work on eliminating allocations in my Spreads library, it was a surprise to find this. Generated IL code is not easy
to reason about compared to C#, which is almost “what you write is what you get” and is to IL like C to assembly.
F# sometimes surprises.
One could say I should fix F# itself since it is open source, but for the same reasons above just setting up and compiling VisualFSharp repo from a clean clone is a half-day exercise on a really powerful workstation machine; and editing is slow even if it eventually compiles with tests. By the way, I really tried to fix the array issue above and almost succeeded, however, the tooling was a great impediment in the process and I could hardly setup and compile the project after several attempts. I also reported the IL issue but had no idea how to fix it. I believe such contributions are optional and good will, not an obligation when I have my own work to do (even though I would love to contribute more if I could both from time and technical ability perspective). As they say in Russian, “Вам с шашечками или ехать?”/“Do you need limo or lift?”, and C# gives a good ride.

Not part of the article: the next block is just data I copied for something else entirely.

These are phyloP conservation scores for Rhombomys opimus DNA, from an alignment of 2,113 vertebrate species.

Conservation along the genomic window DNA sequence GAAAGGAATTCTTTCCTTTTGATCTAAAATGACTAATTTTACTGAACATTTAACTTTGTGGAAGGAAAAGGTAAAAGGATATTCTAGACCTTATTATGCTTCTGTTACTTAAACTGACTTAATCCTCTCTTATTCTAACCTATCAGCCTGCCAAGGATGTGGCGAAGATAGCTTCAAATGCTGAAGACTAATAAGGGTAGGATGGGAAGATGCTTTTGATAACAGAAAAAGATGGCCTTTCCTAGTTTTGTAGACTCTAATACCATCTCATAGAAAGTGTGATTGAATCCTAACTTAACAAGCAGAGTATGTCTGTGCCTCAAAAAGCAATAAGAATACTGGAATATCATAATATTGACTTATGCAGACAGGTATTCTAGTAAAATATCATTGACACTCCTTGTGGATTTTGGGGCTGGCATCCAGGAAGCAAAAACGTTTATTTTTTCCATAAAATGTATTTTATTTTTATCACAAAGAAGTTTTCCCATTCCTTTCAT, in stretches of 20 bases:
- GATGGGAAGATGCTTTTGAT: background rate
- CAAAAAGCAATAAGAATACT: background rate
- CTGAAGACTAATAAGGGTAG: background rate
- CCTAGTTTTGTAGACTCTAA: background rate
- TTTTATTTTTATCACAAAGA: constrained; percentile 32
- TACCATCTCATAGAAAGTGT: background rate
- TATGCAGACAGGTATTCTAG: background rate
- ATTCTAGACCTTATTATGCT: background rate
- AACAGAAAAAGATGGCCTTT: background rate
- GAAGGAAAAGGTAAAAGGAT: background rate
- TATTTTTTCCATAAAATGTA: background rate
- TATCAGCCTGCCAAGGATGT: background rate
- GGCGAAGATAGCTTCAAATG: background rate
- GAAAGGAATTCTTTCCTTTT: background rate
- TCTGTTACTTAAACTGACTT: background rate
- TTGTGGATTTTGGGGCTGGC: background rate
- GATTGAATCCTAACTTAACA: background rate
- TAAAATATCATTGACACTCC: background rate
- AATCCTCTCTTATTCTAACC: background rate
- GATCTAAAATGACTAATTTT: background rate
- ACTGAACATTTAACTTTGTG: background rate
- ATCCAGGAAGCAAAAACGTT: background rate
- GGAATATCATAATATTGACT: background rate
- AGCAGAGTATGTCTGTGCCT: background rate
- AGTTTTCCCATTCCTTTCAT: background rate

Despite the issues above, there is nothing wrong with F# itself and there is still a way to write efficient code. But to do so, I have to do many small experiments and changes very often, run tests and benchmarks - and repeat… In such workflow tooling again becomes the main obstacle to overcome the issues.
.NET Core interop
This is both tooling and language issue. I often feel that Microsoft almost said: “F^&k you, come back in a year”. It is just not there yet. Doesn’t work with C#/F# project mix. #dontnetcore
When .NET Core was in alpha/beta, it was OK. Now it is 1.0 and there should be no excuses. It feels again that F# is a side project for MSFT.
If you think this is just F# critics and rant - don’t get me wrong. This is an open question and a call for action.
I am watching the development of CoreFX and CoreFXLab projects,
and really like the recent trend of making C# even more performant and even less safe